Cloud Hosting is a field that is, well, a bit nebulous, as expressed in the below comic.
The cloud can be instrumental, though, for web prominence. Whether a company is doing its own SEO and marketing or using an outside service for those purposes, cloud computing can play an important role in the success of campaigns.
What is cloud hosting?
Of course, we understand that the Internet is not a physical object. However, we have gotten used to the idea that websites are stored on individual servers. Get dedicated hosting, and you have your own server. Get shared hosting, and you share a server with lots of people. Get VPS hosting, and you share, but your section functions as its own server.
Cloud hosting, however, removes storage of your website from a specific physical space. Instead, your site is stored throughout a server cluster designed by the hosting company. Rather than talking about one server or a piece of a server or multiple dedicated servers, you have a group of computers all storing and delivering your website. It’s efficient, affordable, and scalable.
Cloud’s relationship to SEO
A major advantage of the cloud, for delivery of content, is that you are not tied to one location. Understanding the way that search engine rankings and geographical location relate to a sense of why this gets complex for SEO.
The reason location of the server is important to your ranking on the search engines is that services like Google use a person’s physical location in the world to determine results. That’s one way that the search engine’s try to make results more relevant to the user. Forgetting servers and just considering content, it’s the reason why you can enter “order sushi” into search in Albuquerque, and many of the top results will be from your local area.
Search engines don’t just look at where the user is located, though. Google and Bing also check the IP address of the server delivering the site to determine physical hosting location. Regardless of the top level domain (TLD) – such as .com or.uk – your site will show up in searches for that country.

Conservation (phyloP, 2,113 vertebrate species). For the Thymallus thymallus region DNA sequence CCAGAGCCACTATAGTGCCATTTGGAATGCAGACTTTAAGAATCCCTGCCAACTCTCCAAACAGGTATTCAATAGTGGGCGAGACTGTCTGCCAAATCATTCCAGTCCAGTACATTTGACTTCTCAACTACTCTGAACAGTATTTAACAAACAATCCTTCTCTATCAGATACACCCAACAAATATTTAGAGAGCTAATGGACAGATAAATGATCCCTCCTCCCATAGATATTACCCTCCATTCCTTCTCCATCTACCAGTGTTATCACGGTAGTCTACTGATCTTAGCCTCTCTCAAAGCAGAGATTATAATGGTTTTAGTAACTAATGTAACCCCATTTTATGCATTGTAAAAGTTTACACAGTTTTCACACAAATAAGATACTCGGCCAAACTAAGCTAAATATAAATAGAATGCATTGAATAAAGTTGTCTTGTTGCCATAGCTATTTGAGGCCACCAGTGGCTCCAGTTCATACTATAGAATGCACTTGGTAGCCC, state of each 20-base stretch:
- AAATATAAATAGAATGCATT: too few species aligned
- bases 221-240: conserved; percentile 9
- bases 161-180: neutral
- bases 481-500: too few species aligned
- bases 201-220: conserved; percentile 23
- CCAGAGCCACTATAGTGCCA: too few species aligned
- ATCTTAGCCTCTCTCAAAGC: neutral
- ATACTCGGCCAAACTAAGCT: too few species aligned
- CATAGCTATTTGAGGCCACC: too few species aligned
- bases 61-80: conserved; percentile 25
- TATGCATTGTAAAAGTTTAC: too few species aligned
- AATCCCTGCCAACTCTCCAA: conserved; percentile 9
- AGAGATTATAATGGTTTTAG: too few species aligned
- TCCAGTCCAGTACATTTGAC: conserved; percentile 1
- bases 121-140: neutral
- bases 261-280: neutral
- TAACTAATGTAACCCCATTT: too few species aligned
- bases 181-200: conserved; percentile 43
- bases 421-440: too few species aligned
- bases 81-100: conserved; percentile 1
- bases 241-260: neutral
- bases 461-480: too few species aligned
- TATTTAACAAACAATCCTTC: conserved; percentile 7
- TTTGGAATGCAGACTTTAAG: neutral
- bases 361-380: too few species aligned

TLD’s are by no means irrelevant to SEO. The location of the server is not as crucial for a site with a local TLD (such as .com.au in Australia) as it is for generic top-level domains (such as .org). However, it’s also possible within Webmaster Tools to specify a site’s location, at least for Google.
It has made sense in the past to have your server located in the nation where you most want to do business; this practice lowers latency for you and your users (the interval between sending a request to a server and receiving a response), and the search engines like that.
With cloud hosting, though, your website is served internationally. The search engines have yet to completely catch up with the cloud, in two core ways:
- different pages of your site can start to compete against each other in the rankings (because search engines think it’s multiple sites – due to the multiple IP’s)
- when a site and a server are in different geographical locations (a key component of the worldwide nature of cloud computing), Google does not allow the site as much geographical specificity.
Regarding the first of those two issues, when your site competes, over time, the version with the most authority will get better positioning on the SERPs (search engine result pages) than the local site. For example, a site that has both a UK and an AU version competes against itself. Even if the AU version is intended for Australians, the UK one could get better rankings based on the confusion created by cloud hosting.
Regardless of these two ways in which the search engines need to improve, significant emphasis is placed by Google and Bing on page load speed. It first became a recognized optimizer in Google Caffeine, which also created a much more sophisticated site indexing system.
That’s good news for those using the cloud. The nature of cloud infrastructure makes it much easier to deliver a webpage quickly. A faster site means better search rankings.
Google’s general stance toward cloud computing
More than anything, it’s illuminating to get a sense of Google’s perspective toward the cloud. It’s certainly not dismissive. Matt Cutts, head of webspam at Google, wrote a post on his site in 2008 entitled, “Why cloud services rock.” The following year, he spoke in a video about how cloud storage is positive for search.
Again – as seen in the above comic – cloud hosting can be all over the place. Much of the reason why the quality of a given cloud system is difficult to determine is because of the strengths of the cloud: its diversification and lack of physical specificity are exactly what makes it more flexible, scalable, reliable, and affordable.
If you want real, dependable, secure Cloud Server solutions, we’ve got you covered.
By Kent Roberts